Forest Man

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Jesus to Julian of Norwich: "All shall be well, and all shall be well, and all manner of things shall be well"

Publicerad 2021-01-27 20:31:00 i Comfort, Jesus, Universalism, the doctrine about the final salvation of all, Visions,

The english mystic Julian of Norwich (1343-1416) had a vision of Jesus where Jesus said to her: "...all shall be well, and all shall be well, and all manner of things shall be well". These words have become classical in the universalistic* literature. Here is the context of the words, from the book "Revelations of Divine Love", from 1670:

After this our Lord brought my mind back to the longing I had previously had for him. And I saw that only sin held me back. And, taking a wider view, I looked on the situation of us all and thought, ‘If only there had been no sin, we should all have been spotless and like our Lord, as he created us.’

And so, in the old days, I had been stupid enough to wonder why the powerful, foreseeing wisdom of God had not prevented sin from the start; for then, I thought, everything would have been all right. I really should not have indulged this line of thought as it made me depressed and sorrowful, without any reason or justification. But Jesus, who informed me in this vision of everything that I needed to know, gave me this answer:

‘It was necessary that there should be sin, but all shall be well, and all shall be well, and all manner of things shall be well.’

 

My comment: Truly these words are some of the most comforting I have read. And their brightness shines all the more clear as it is Jesus who has uttered them in a vision. It really feels like they are from Jesus' mouth in reality, especially since the Bible agree with them. And it is with these words as with the Swedish proverb: "the end good, everything good" ("slutet gott, allting gott"). The beautiful end of everything spread its redemptive, conciliatory light over everything that happens. It gives forgiveness to everything. We will all be saved in the end. So that means that everything is not lost if we are lost now. Jesus' words to Julian are truly a gospel, good news. Let us take them in and let them comfort us, deeply in our innermost being, so that we are not afraid to live, because to live is to make mistakes, here on earth.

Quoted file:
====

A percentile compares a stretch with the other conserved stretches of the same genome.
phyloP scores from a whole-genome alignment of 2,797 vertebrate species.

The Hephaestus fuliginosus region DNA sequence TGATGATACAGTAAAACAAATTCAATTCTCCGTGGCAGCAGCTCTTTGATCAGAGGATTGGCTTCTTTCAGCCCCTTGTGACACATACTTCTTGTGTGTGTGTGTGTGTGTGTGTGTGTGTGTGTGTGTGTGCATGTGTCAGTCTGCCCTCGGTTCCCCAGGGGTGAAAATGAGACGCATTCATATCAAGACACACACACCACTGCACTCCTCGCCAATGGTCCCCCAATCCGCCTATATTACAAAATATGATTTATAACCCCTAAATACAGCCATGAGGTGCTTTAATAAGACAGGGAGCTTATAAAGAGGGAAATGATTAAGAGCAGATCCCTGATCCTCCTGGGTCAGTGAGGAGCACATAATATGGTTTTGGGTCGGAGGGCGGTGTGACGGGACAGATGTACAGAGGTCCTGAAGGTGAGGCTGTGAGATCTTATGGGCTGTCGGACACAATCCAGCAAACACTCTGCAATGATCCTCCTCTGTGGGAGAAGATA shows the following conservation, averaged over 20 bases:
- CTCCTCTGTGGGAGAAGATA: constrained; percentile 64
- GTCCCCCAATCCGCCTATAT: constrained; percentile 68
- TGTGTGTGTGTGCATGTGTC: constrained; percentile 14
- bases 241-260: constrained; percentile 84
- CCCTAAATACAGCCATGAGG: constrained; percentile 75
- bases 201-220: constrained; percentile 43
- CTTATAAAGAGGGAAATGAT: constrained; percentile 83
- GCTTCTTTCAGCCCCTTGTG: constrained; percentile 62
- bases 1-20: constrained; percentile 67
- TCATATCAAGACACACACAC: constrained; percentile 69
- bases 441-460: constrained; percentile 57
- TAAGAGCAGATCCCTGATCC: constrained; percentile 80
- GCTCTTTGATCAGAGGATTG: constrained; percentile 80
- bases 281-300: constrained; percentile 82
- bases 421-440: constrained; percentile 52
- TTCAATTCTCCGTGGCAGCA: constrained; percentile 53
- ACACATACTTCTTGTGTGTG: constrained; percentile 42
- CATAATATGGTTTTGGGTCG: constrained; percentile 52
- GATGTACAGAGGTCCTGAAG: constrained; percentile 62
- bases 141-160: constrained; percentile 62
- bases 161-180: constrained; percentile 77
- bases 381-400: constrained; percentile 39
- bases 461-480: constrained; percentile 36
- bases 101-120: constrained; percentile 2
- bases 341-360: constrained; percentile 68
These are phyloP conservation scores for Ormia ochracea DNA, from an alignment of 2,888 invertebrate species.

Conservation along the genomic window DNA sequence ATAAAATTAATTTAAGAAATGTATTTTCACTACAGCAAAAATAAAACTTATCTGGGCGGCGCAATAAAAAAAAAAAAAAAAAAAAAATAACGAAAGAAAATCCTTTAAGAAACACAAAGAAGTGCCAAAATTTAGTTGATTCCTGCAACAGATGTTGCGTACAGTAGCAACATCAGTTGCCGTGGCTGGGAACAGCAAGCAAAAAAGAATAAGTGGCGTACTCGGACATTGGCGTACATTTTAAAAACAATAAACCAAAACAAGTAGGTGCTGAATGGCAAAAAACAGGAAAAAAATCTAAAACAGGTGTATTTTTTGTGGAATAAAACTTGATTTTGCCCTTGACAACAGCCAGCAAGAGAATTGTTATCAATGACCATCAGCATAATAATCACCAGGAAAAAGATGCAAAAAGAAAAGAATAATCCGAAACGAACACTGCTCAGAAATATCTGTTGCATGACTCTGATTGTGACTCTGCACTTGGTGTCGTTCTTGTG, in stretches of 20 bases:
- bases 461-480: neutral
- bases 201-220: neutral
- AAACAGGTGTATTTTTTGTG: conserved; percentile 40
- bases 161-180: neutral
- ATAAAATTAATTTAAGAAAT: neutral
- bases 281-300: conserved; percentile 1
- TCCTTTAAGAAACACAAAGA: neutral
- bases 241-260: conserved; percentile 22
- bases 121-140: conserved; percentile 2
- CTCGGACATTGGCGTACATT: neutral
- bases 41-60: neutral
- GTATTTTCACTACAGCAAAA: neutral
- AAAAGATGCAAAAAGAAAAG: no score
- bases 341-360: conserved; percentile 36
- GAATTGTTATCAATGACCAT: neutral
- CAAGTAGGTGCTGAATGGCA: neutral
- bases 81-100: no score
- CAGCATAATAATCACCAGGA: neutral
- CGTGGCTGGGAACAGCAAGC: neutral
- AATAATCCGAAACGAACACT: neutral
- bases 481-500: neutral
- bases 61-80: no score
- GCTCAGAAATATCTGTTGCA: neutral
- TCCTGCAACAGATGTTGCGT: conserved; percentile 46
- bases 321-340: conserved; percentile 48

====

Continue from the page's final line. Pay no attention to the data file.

* universalism is the doctrine of the final salvation of all beings

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Lars Larsen

Born 1984 in Finland, Norwegian, lives in Österbybruk, Sweden, poet, ecotheologian and ecophilosopher (though not an academic such), is also called "The monk" ("munken", he is monk in a self-founded monastery order, "Den Heliga Naturens Orden", "The Order of the Holy Nature"), he calls himself "Forest Man Snailson" (Skogsmannen Snigelson) because of certain strong ties to Nature and the animals, founded among other things through many years of homelessness living in tent, cot, cave and several huts in the Flaten Nature Reserve and the Nacka Reserve outside of Stockholm. He debuted as a poet in 2007 with "Över floden mig" ("Across the river of me"), published by himself, he has also published an ecotheological work, "Djurisk teologi. Paradisets återkomst" (Animalistic theology. The return of paradise") on Titel förlag 2010. He has published the poem collection "Naturens återkomst" (The return of Nature) on Fri Press förlag 2018 together with Titti Spaltro, his ex-girlfriend. Lars' professions are two, cleaner and painter (buildings). Before he was homeless, but right now he lives in Österby boende, a group home for mental patients 45 km northeast of Uppsala. His adress is: Harviksvägen 6A, 74830 Österbybruk, Sverige. One can reach him in the comments section on this blog. His texts on this blog are without copyright, belonging to "Public Domain".

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